Despite decisive passage of S. 744, Border Security, Economic Opportunity, and Immigration Modernization Act of 2013, on June 27, 2013 by a 68-32 vote in the Senate, recent exhortations from former President George W. Bush to “recognize the benefits immigrants make to our country” and to “keep a benevolent spirit” in the reform debate, and a Congressional Budget Office report projecting a significant benefit to the U.S. economy ($700 billion over 10 years) should the bill become law, prospects for passage have dimmed. Following a closed-door session by House of Representatives Republicans on July 10, House Leader John Boehner (R-OH) released a statement (joined by Majority Leader Eric Cantor (R-VA), Majority Whip Kevin McCarthy (R-CA), Conference Chair Cathy McMorris Rodgers (R-WA), Homeland Security Committee Chairman Michael McCaul (R-TX), and Judiciary Committee Chairman Bob Goodlatte (R-VA)), sounding a distinct note of caution and wariness.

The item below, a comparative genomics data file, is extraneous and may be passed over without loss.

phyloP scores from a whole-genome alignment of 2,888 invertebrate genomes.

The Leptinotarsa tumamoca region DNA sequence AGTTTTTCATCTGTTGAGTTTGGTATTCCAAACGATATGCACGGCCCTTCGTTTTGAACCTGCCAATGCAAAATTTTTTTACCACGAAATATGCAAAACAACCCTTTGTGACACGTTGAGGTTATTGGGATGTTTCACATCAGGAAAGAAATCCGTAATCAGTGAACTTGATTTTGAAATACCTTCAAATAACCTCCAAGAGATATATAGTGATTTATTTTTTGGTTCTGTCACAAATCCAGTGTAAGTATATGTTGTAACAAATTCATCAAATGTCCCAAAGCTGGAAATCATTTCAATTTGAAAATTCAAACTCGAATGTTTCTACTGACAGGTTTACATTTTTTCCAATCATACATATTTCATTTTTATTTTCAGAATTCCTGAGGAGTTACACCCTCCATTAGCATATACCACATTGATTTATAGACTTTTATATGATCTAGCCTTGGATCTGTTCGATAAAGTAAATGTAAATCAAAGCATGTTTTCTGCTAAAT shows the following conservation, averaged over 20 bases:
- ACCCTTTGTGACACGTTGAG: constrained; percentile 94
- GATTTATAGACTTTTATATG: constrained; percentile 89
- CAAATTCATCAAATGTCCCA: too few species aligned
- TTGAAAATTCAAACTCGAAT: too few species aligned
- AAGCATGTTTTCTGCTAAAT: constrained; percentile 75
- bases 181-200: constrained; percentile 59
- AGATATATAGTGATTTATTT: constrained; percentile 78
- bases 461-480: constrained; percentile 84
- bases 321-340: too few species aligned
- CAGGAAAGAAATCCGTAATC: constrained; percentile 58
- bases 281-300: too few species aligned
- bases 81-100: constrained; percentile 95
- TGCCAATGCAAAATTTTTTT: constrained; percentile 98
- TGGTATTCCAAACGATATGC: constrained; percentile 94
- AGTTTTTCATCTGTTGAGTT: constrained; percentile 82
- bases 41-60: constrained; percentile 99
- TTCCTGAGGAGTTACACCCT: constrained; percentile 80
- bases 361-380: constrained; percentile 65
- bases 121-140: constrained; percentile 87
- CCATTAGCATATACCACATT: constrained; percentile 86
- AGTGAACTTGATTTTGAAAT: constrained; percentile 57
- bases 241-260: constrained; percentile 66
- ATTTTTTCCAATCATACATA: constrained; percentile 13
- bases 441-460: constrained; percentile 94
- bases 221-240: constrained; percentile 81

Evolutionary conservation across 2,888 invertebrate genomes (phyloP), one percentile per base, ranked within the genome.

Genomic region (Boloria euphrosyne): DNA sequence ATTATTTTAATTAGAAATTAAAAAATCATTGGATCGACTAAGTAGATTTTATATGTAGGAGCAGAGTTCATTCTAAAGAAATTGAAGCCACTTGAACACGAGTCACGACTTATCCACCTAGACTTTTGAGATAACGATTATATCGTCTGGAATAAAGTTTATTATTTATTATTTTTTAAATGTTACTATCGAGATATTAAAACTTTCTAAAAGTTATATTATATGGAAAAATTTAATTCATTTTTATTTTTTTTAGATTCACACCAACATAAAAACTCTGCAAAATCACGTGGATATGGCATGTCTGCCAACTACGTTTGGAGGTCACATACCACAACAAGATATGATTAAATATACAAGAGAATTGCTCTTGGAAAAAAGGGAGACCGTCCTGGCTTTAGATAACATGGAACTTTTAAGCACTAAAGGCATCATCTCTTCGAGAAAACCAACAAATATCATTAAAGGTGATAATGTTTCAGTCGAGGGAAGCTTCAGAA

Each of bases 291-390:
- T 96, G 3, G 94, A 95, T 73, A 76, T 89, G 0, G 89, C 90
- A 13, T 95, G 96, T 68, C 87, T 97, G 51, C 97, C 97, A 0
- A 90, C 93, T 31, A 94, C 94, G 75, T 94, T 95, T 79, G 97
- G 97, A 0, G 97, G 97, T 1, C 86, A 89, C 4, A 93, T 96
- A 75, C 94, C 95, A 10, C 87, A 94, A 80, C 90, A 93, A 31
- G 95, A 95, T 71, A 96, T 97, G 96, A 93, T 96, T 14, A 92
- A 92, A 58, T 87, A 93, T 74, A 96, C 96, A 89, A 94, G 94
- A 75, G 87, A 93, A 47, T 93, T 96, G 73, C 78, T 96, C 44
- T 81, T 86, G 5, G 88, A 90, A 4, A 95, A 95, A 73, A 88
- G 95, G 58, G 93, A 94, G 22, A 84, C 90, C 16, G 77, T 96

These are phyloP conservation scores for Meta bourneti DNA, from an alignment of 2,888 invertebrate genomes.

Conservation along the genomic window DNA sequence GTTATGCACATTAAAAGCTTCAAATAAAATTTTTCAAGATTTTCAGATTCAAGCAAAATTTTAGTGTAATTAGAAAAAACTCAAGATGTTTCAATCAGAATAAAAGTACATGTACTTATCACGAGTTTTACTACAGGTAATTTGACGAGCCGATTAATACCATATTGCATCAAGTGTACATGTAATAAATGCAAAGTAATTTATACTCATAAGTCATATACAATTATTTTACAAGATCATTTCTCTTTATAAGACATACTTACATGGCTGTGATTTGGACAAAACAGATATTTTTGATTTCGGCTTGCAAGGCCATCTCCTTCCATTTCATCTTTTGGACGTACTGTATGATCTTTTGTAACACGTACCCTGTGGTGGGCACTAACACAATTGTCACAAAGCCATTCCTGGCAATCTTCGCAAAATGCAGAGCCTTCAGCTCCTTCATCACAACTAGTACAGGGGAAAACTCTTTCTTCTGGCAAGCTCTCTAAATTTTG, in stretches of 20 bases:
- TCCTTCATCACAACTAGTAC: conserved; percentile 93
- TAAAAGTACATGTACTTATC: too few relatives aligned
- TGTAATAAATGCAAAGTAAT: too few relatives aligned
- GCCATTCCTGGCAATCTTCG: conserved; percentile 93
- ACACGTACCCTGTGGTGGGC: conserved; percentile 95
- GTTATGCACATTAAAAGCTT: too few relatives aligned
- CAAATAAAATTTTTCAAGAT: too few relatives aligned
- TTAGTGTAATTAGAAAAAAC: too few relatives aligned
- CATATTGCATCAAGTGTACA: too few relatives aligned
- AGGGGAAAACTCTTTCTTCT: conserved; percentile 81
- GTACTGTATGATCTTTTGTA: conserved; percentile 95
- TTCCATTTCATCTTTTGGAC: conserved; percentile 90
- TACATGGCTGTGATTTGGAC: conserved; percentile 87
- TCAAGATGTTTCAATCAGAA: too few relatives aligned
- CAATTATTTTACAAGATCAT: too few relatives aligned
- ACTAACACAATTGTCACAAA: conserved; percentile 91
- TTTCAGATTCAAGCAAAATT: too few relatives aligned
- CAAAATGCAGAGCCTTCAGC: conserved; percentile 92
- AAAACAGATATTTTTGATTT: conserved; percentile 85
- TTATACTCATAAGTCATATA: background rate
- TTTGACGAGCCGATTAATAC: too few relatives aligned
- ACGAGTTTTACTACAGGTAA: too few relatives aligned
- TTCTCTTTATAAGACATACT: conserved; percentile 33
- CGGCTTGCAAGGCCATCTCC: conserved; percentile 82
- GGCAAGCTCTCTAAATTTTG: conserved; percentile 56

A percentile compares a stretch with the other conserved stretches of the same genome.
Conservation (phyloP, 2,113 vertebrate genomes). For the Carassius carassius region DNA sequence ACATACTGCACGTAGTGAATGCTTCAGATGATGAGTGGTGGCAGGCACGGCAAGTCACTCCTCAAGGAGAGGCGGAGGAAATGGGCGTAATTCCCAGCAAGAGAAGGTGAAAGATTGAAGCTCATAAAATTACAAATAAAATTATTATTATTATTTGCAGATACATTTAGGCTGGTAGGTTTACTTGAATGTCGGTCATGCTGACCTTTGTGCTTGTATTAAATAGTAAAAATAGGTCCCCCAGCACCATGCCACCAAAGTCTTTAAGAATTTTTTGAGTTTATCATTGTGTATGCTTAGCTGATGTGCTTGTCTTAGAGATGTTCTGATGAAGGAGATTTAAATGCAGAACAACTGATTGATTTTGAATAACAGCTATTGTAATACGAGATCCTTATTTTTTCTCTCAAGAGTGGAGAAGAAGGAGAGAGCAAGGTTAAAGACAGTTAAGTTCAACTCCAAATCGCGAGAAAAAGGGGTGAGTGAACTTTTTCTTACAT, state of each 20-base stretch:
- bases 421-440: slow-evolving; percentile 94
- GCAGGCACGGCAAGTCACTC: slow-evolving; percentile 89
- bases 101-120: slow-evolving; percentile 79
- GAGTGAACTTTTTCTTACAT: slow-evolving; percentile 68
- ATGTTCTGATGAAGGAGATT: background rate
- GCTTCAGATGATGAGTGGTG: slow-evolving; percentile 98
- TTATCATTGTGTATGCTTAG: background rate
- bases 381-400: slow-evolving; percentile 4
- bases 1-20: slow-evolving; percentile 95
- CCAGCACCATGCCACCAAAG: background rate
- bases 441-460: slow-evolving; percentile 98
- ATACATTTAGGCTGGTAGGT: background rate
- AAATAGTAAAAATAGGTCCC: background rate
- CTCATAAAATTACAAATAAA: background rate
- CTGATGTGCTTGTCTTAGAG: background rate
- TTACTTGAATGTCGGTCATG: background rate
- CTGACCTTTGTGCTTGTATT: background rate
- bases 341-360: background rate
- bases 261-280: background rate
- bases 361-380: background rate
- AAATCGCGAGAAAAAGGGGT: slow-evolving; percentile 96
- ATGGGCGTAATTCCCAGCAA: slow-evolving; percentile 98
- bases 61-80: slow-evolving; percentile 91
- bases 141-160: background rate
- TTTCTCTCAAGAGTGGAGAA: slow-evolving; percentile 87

Comprehensive Immigration Reform Bill under Fire
A bi-partisan alternative to the Senate bill was reported to have been reviewed by House legislative counsel. As reported in Politico, Kentucky Representative John Yarmuth expects the bill to be released before the August recess. In the meantime, four limited proposals addressing discreet parts of the “broken” immigration system (agricultural guest workers, E-Verify, enforcement of immigration laws by state and local law enforcement, and increasing skilled worker visa numbers) cleared the House Judiciary committee.
While a number of these bills are popular with employers, notably absent from the House bills is a proposal for dealing with the estimated 11 million illegal aliens currently in the country. Reform advocates remain hopeful that a comprehensive solution that can satisfy representatives on both sides of the aisle in both houses of Congress will be passed into law.
Report of the National Economic Council, the Domestic Policy Council, the President’s Council of Economic Advisers and the Office of Management and Budget: The Economic Benefits of Fixing Our Broken Immigration System